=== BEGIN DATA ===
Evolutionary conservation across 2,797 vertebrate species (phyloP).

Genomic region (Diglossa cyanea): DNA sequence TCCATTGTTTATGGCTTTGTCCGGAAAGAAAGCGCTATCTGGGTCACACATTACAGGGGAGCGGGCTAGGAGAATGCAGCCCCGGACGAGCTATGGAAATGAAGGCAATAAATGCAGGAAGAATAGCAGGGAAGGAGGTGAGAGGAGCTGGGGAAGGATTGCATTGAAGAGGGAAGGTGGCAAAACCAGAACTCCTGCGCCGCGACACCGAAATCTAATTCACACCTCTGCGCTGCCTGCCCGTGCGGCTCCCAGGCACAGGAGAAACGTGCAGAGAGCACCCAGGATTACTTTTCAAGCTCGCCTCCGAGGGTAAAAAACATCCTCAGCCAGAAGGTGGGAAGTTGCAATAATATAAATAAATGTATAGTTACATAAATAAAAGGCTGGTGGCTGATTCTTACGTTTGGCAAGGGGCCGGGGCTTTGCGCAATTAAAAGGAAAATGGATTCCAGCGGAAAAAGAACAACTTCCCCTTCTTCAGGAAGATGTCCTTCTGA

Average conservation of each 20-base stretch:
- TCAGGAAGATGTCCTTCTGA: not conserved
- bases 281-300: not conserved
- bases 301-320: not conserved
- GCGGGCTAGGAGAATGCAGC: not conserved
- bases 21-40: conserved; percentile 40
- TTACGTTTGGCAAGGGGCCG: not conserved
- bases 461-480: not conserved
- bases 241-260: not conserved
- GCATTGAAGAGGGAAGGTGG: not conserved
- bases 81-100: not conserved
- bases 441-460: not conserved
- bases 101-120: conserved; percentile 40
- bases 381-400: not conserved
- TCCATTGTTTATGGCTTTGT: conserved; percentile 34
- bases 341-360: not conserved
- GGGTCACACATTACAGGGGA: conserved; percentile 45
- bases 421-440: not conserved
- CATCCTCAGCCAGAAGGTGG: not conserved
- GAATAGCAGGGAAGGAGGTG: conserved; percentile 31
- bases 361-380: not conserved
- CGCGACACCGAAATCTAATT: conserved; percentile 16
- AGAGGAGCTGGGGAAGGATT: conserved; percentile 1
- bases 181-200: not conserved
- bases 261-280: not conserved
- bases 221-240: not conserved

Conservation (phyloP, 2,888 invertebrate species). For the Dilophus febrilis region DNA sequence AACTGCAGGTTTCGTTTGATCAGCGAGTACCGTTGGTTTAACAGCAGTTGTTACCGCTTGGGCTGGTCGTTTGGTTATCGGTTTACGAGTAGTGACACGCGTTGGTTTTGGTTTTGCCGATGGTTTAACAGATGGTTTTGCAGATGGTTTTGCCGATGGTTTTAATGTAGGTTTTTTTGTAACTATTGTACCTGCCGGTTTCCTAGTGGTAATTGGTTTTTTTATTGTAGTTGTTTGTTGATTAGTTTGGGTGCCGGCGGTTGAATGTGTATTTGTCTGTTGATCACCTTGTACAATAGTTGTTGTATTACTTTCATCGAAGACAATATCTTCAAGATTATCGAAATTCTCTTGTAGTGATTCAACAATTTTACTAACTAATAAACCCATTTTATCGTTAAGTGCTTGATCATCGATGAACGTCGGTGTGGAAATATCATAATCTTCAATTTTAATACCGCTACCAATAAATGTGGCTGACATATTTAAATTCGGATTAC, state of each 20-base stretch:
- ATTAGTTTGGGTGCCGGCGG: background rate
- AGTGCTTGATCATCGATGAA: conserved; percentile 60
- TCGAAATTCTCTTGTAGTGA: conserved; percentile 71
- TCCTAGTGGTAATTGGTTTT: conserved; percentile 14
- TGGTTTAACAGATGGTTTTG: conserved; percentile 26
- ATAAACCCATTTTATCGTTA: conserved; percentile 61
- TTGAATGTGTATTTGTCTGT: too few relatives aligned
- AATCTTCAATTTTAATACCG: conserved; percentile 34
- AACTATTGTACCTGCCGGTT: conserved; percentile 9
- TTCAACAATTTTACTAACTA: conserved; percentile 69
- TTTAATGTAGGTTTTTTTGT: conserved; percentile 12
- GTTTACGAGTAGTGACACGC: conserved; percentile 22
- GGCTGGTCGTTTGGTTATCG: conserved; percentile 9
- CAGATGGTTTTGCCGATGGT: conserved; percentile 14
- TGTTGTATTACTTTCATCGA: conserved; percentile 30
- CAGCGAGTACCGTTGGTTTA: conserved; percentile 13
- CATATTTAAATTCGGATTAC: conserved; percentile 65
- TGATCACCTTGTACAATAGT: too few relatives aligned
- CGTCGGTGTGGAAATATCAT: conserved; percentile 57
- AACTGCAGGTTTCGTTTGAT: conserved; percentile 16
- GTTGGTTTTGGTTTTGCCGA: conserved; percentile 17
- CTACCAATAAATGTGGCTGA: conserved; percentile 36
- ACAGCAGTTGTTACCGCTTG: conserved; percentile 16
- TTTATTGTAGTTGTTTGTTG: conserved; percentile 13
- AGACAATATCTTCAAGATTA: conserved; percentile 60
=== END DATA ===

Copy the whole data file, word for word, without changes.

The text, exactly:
Evolutionary conservation across 2,797 vertebrate species (phyloP).

Genomic region (Diglossa cyanea): DNA sequence TCCATTGTTTATGGCTTTGTCCGGAAAGAAAGCGCTATCTGGGTCACACATTACAGGGGAGCGGGCTAGGAGAATGCAGCCCCGGACGAGCTATGGAAATGAAGGCAATAAATGCAGGAAGAATAGCAGGGAAGGAGGTGAGAGGAGCTGGGGAAGGATTGCATTGAAGAGGGAAGGTGGCAAAACCAGAACTCCTGCGCCGCGACACCGAAATCTAATTCACACCTCTGCGCTGCCTGCCCGTGCGGCTCCCAGGCACAGGAGAAACGTGCAGAGAGCACCCAGGATTACTTTTCAAGCTCGCCTCCGAGGGTAAAAAACATCCTCAGCCAGAAGGTGGGAAGTTGCAATAATATAAATAAATGTATAGTTACATAAATAAAAGGCTGGTGGCTGATTCTTACGTTTGGCAAGGGGCCGGGGCTTTGCGCAATTAAAAGGAAAATGGATTCCAGCGGAAAAAGAACAACTTCCCCTTCTTCAGGAAGATGTCCTTCTGA

Average conservation of each 20-base stretch:
- TCAGGAAGATGTCCTTCTGA: not conserved
- bases 281-300: not conserved
- bases 301-320: not conserved
- GCGGGCTAGGAGAATGCAGC: not conserved
- bases 21-40: conserved; percentile 40
- TTACGTTTGGCAAGGGGCCG: not conserved
- bases 461-480: not conserved
- bases 241-260: not conserved
- GCATTGAAGAGGGAAGGTGG: not conserved
- bases 81-100: not conserved
- bases 441-460: not conserved
- bases 101-120: conserved; percentile 40
- bases 381-400: not conserved
- TCCATTGTTTATGGCTTTGT: conserved; percentile 34
- bases 341-360: not conserved
- GGGTCACACATTACAGGGGA: conserved; percentile 45
- bases 421-440: not conserved
- CATCCTCAGCCAGAAGGTGG: not conserved
- GAATAGCAGGGAAGGAGGTG: conserved; percentile 31
- bases 361-380: not conserved
- CGCGACACCGAAATCTAATT: conserved; percentile 16
- AGAGGAGCTGGGGAAGGATT: conserved; percentile 1
- bases 181-200: not conserved
- bases 261-280: not conserved
- bases 221-240: not conserved

Conservation (phyloP, 2,888 invertebrate species). For the Dilophus febrilis region DNA sequence AACTGCAGGTTTCGTTTGATCAGCGAGTACCGTTGGTTTAACAGCAGTTGTTACCGCTTGGGCTGGTCGTTTGGTTATCGGTTTACGAGTAGTGACACGCGTTGGTTTTGGTTTTGCCGATGGTTTAACAGATGGTTTTGCAGATGGTTTTGCCGATGGTTTTAATGTAGGTTTTTTTGTAACTATTGTACCTGCCGGTTTCCTAGTGGTAATTGGTTTTTTTATTGTAGTTGTTTGTTGATTAGTTTGGGTGCCGGCGGTTGAATGTGTATTTGTCTGTTGATCACCTTGTACAATAGTTGTTGTATTACTTTCATCGAAGACAATATCTTCAAGATTATCGAAATTCTCTTGTAGTGATTCAACAATTTTACTAACTAATAAACCCATTTTATCGTTAAGTGCTTGATCATCGATGAACGTCGGTGTGGAAATATCATAATCTTCAATTTTAATACCGCTACCAATAAATGTGGCTGACATATTTAAATTCGGATTAC, state of each 20-base stretch:
- ATTAGTTTGGGTGCCGGCGG: background rate
- AGTGCTTGATCATCGATGAA: conserved; percentile 60
- TCGAAATTCTCTTGTAGTGA: conserved; percentile 71
- TCCTAGTGGTAATTGGTTTT: conserved; percentile 14
- TGGTTTAACAGATGGTTTTG: conserved; percentile 26
- ATAAACCCATTTTATCGTTA: conserved; percentile 61
- TTGAATGTGTATTTGTCTGT: too few relatives aligned
- AATCTTCAATTTTAATACCG: conserved; percentile 34
- AACTATTGTACCTGCCGGTT: conserved; percentile 9
- TTCAACAATTTTACTAACTA: conserved; percentile 69
- TTTAATGTAGGTTTTTTTGT: conserved; percentile 12
- GTTTACGAGTAGTGACACGC: conserved; percentile 22
- GGCTGGTCGTTTGGTTATCG: conserved; percentile 9
- CAGATGGTTTTGCCGATGGT: conserved; percentile 14
- TGTTGTATTACTTTCATCGA: conserved; percentile 30
- CAGCGAGTACCGTTGGTTTA: conserved; percentile 13
- CATATTTAAATTCGGATTAC: conserved; percentile 65
- TGATCACCTTGTACAATAGT: too few relatives aligned
- CGTCGGTGTGGAAATATCAT: conserved; percentile 57
- AACTGCAGGTTTCGTTTGAT: conserved; percentile 16
- GTTGGTTTTGGTTTTGCCGA: conserved; percentile 17
- CTACCAATAAATGTGGCTGA: conserved; percentile 36
- ACAGCAGTTGTTACCGCTTG: conserved; percentile 16
- TTTATTGTAGTTGTTTGTTG: conserved; percentile 13
- AGACAATATCTTCAAGATTA: conserved; percentile 60